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White Mushrooms

 

 

Cultivated white mushrooms from the supermarket

The white mushroom (Agaricus bisporus), also called the common mushroom, cultivated mushroom, and called champignon de Paris in France, is the most widely cultivated mushroom in the world. Virtually every grocery store in the western world carries this mushroom (in canned and fresh preparations). An agaric, its gills are often left on in preparations. It can be found cooked on pizzas and casseroles, raw on salads, and in various forms in a variety of dishes.

Portobello mushroom is a marketing name for a large brown strain of the same fungus. Portobellos are left to mature and take on a toadstool-shaped appearance before picking. During maturation, their color darkens and their flavor changes.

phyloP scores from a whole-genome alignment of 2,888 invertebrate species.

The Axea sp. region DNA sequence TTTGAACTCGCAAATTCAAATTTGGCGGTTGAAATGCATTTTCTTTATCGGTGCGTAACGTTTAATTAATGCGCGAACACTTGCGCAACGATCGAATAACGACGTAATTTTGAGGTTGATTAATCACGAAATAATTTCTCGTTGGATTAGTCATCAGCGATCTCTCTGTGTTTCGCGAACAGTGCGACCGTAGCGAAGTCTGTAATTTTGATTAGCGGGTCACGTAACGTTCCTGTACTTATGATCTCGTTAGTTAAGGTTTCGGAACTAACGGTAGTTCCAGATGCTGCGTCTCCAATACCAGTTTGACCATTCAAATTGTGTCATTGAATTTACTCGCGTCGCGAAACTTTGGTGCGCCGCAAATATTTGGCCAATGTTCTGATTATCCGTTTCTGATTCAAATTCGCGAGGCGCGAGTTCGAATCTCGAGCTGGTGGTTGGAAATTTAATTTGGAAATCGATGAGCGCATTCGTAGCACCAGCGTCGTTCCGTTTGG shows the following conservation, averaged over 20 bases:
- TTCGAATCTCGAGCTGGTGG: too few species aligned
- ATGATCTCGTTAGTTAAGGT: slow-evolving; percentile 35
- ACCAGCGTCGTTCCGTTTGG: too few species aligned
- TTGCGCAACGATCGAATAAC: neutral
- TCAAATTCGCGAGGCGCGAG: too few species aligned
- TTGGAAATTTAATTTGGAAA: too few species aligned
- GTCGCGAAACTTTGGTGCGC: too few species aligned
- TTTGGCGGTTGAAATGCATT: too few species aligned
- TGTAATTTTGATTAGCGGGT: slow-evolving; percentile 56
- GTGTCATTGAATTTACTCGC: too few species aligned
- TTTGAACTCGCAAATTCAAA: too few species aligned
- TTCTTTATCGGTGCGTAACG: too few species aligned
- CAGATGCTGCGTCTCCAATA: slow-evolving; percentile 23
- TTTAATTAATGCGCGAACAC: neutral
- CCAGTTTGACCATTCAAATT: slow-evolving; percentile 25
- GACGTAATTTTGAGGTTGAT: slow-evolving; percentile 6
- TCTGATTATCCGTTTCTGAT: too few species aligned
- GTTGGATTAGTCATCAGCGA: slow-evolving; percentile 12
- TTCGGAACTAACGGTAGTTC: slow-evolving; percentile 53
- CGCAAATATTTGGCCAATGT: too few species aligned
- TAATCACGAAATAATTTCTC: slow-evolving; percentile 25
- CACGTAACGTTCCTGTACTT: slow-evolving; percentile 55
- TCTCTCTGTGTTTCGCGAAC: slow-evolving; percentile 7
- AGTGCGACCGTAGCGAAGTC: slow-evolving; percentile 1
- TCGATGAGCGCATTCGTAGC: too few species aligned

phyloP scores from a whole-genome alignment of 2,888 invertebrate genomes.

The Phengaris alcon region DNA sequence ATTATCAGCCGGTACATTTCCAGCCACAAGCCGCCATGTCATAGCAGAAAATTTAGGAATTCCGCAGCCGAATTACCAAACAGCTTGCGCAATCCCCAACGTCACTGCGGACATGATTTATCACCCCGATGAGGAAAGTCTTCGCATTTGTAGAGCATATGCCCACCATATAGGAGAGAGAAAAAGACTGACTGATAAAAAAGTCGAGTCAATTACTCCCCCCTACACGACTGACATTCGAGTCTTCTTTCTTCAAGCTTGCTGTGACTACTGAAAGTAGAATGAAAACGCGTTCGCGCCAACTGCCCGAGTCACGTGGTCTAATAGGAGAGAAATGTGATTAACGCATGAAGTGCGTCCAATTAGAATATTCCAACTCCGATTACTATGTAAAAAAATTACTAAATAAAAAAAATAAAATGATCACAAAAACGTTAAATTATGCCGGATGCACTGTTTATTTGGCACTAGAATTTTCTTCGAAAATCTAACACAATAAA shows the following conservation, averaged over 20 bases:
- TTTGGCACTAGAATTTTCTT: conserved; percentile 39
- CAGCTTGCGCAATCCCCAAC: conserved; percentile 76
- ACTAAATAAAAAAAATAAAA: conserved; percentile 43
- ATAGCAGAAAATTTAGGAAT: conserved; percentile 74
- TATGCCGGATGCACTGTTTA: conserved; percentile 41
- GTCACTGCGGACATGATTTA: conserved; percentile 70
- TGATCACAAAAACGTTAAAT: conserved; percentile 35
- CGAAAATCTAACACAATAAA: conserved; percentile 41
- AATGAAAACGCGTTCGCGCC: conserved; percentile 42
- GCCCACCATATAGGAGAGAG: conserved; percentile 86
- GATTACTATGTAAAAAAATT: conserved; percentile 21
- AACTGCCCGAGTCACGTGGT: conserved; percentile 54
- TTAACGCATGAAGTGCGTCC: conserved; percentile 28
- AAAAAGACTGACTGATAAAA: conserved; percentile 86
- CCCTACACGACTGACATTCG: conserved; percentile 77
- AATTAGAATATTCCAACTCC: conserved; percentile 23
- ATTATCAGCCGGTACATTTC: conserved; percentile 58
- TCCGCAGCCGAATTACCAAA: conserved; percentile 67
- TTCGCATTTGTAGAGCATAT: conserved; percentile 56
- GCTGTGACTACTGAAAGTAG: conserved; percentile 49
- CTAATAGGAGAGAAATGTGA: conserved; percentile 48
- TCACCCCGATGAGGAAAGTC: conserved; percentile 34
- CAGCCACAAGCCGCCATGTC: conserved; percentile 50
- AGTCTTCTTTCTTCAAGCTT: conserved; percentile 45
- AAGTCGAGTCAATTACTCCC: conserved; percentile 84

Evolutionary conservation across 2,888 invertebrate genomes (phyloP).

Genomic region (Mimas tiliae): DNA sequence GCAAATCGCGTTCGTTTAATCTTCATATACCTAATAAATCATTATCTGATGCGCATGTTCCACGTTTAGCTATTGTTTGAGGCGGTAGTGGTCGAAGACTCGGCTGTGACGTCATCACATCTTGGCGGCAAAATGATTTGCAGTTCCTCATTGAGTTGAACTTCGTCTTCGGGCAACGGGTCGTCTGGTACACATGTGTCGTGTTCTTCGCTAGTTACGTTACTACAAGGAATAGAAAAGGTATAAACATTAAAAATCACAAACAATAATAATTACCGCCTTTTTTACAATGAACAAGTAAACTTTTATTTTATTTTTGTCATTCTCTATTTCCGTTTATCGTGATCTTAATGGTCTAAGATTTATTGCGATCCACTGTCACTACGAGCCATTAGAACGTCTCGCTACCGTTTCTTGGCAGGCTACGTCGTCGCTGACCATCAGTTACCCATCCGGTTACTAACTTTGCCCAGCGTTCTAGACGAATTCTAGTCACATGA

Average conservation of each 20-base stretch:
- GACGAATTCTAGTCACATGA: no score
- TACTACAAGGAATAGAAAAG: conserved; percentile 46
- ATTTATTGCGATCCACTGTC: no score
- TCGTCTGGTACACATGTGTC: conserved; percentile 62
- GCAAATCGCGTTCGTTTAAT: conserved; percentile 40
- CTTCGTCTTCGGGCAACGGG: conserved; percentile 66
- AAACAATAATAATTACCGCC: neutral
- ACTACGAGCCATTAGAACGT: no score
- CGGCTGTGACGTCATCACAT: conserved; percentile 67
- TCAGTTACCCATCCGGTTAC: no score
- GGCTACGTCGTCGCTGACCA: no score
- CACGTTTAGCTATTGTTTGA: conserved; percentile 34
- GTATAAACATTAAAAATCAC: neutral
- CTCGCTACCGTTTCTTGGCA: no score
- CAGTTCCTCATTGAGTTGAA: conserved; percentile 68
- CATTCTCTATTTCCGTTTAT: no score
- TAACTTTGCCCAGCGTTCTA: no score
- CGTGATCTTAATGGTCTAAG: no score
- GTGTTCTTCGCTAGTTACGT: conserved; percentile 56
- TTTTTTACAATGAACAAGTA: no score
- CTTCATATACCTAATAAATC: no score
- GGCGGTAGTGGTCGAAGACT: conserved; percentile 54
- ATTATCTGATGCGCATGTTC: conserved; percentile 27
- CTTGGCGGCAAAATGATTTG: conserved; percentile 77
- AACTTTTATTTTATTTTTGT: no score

A familiar wild mushroom, the meadow mushroom, can be found throughout much of the United States. However, care must be taken, as it resembles the immature stage of a number of deadly poisonous Amanita species.

Growers of white mushrooms often must watch out for the red-capped weed Panaeolus (Panaeolus subbalteatus), a hallucinogenic mushroom that grows in the same environment. Panaeolus subbalteatus is found on manure and rotting hay in the wild, and is frequently found in the compost used by white mushroom cultivators. With its differently shaped reddish-brown cap, it does not look similar to the white mushroom, which greatly eases finding and removing it from the crop.


 


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